be doing, but you're not prepared to do it and every day that goes by it eats away at you and something
else. I love the way you phrase it called scope creep. Do you mind talking about how people who
struggle with that can be helped by hooking up with you?
Gerald: On my website. I have a blog and that website I have a number of article, podcast and free
downloads and an assessment that people can take that that will really help them see the value but also
see where they are standing and where they're at. When you think about scope creep and some of the
other things that you just mentioned there. It's the same whether you're a large business or a small
business. Because if you play your cards right as a small business you will become a large business, and
you have to lay the foundation, you have to prioritize and realize that you can't multi-task and do a
hundred things well maybe do two or three things really well and focus within your niche or your length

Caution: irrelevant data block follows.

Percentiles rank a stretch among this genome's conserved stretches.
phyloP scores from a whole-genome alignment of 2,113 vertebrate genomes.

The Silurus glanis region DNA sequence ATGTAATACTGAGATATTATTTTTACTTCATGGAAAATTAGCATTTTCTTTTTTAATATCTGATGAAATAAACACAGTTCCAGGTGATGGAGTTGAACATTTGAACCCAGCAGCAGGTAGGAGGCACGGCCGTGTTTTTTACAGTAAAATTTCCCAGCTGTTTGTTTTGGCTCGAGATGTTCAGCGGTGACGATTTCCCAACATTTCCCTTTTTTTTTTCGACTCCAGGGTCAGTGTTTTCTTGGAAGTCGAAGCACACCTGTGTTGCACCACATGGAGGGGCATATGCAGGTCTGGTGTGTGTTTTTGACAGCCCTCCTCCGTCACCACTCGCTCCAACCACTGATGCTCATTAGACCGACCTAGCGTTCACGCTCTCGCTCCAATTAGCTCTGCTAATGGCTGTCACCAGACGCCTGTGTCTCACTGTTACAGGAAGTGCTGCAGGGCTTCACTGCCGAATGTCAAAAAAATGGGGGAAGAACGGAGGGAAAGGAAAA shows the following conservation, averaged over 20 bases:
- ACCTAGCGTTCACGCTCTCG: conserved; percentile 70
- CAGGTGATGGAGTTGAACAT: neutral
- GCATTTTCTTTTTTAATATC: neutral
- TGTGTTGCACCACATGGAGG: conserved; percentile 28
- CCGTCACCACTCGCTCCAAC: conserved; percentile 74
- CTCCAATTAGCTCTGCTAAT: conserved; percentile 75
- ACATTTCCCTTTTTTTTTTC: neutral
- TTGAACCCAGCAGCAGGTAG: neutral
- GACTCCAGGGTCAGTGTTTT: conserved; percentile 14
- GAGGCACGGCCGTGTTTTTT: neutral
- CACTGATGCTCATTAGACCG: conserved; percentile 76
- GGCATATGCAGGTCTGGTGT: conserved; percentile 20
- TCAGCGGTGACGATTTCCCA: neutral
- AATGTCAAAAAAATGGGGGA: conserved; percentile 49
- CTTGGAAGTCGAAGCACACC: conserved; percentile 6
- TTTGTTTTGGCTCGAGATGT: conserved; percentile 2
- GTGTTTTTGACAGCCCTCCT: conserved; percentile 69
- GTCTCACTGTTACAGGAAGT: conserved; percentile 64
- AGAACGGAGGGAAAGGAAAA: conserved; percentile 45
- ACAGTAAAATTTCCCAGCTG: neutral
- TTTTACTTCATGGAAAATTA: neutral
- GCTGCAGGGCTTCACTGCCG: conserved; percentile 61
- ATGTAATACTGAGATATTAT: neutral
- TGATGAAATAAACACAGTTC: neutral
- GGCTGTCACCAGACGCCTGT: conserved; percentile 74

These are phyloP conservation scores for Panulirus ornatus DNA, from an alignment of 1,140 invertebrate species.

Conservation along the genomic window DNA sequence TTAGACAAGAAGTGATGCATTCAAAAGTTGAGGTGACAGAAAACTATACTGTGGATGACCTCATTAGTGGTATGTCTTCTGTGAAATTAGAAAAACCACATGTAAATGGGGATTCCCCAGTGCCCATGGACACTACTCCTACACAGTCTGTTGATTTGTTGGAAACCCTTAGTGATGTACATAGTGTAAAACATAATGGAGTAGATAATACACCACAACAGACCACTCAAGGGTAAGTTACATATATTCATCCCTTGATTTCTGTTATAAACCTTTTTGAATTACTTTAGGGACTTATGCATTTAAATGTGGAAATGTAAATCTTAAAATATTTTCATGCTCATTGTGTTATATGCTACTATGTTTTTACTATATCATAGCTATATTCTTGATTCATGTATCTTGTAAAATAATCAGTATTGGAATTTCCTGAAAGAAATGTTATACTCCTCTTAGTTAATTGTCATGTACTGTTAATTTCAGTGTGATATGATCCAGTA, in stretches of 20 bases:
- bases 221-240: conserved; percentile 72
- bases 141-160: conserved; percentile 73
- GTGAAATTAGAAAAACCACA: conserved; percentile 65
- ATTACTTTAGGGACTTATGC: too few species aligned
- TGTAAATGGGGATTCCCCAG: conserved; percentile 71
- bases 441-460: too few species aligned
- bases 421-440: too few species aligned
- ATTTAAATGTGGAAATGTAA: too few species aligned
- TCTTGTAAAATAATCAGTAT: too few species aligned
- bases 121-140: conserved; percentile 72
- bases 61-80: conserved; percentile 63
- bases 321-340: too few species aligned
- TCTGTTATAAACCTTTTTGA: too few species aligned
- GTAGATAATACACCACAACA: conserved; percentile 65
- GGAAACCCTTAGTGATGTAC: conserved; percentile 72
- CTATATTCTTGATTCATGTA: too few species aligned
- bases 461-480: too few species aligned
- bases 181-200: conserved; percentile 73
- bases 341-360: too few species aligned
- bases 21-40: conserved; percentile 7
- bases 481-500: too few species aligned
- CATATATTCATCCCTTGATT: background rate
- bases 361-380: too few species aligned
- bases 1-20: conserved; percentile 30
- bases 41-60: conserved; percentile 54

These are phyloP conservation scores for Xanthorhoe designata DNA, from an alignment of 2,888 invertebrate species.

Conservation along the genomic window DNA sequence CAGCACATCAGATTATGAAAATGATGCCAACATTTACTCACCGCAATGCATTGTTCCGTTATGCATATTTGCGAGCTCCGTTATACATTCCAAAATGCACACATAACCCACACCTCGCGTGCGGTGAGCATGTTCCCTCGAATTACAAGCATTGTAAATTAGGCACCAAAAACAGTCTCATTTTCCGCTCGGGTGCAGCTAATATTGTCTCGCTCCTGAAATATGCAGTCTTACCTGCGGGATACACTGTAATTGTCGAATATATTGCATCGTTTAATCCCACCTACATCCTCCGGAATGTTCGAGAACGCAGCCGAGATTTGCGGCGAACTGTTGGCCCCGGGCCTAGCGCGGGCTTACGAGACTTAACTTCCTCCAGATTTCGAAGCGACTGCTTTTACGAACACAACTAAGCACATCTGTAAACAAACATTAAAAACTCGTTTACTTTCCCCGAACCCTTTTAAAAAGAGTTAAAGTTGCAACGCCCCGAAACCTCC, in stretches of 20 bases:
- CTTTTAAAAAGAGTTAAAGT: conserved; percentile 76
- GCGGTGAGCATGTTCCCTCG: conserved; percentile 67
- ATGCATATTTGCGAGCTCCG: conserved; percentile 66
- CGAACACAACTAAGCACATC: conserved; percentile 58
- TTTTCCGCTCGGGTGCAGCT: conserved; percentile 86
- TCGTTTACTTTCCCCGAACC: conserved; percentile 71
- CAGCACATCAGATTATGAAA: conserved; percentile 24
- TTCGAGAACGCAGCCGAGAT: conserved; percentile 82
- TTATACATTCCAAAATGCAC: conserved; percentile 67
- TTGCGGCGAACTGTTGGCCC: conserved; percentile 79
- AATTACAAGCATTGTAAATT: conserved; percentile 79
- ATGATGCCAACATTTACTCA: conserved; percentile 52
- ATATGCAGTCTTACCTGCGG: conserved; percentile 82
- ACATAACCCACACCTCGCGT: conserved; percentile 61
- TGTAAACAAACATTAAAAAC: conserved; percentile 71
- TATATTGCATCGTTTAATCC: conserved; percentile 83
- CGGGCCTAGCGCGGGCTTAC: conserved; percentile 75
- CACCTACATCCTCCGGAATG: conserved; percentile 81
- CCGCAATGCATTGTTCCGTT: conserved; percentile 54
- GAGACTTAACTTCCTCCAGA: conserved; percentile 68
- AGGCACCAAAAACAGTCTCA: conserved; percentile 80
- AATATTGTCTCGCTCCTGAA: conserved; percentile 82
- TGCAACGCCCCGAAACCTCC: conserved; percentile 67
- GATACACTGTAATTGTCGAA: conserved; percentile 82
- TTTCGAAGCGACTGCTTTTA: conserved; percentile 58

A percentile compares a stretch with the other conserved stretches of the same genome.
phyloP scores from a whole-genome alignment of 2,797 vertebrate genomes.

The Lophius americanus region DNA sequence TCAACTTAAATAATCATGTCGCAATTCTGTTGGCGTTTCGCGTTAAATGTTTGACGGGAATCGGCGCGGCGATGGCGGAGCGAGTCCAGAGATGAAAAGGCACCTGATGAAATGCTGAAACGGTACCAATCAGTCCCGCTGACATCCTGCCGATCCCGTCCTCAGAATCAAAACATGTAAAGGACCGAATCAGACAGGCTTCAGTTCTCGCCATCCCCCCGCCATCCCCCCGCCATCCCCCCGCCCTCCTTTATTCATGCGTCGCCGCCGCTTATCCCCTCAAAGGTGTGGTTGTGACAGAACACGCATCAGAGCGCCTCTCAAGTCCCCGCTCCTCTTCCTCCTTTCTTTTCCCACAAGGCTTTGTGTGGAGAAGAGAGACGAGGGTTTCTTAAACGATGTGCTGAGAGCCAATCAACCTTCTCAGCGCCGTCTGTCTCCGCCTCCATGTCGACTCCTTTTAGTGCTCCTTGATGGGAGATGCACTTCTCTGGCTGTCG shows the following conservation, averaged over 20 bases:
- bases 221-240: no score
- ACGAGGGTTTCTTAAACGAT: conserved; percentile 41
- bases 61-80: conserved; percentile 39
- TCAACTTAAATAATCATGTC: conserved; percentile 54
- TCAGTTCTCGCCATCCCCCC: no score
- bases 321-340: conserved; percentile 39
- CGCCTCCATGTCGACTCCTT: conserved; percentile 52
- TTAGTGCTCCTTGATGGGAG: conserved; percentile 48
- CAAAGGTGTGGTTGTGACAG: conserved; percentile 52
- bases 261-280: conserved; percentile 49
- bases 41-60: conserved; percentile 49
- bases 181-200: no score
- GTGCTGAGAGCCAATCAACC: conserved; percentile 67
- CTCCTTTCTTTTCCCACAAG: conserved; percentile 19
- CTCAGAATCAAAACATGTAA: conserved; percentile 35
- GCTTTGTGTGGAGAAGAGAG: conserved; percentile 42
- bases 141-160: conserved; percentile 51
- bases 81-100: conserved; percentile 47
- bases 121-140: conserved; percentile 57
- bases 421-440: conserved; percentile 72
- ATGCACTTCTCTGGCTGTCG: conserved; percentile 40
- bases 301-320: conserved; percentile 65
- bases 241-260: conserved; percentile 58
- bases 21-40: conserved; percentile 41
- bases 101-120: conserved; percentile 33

and then build partnerships with other companies that can support you. With scope creep you don't
want to take on too much because it's like taking on too much to the point where you can't digest. It's
like going to a restaurant and sitting down and then putting just mounds and mounds of incredibly
delicious food in front of the steak and lobster and everything and try to eat it all in one bite because it's
impossible to do it. That's the same thing with culture and great processes, you have to incrementally
implement those things into your life and focus on what's going to be the quick and what's going to get
me the greatest value. Start small and slowly roll yourself to the point where you can begin to put those
processes throughout your business in a way that lays a foundation so that you don't go backward,
you're constantly going forward, or at least it gives you a firm foundation to stand on.
Ed Tyll: You know Leonard I think it is because you're a musician that you're an amazingly effective
communicator. You make these things sound so non-threatening. I think you'll get that because you're a
musician you know that when you get the vibe just right with people, their potential is unlimited. But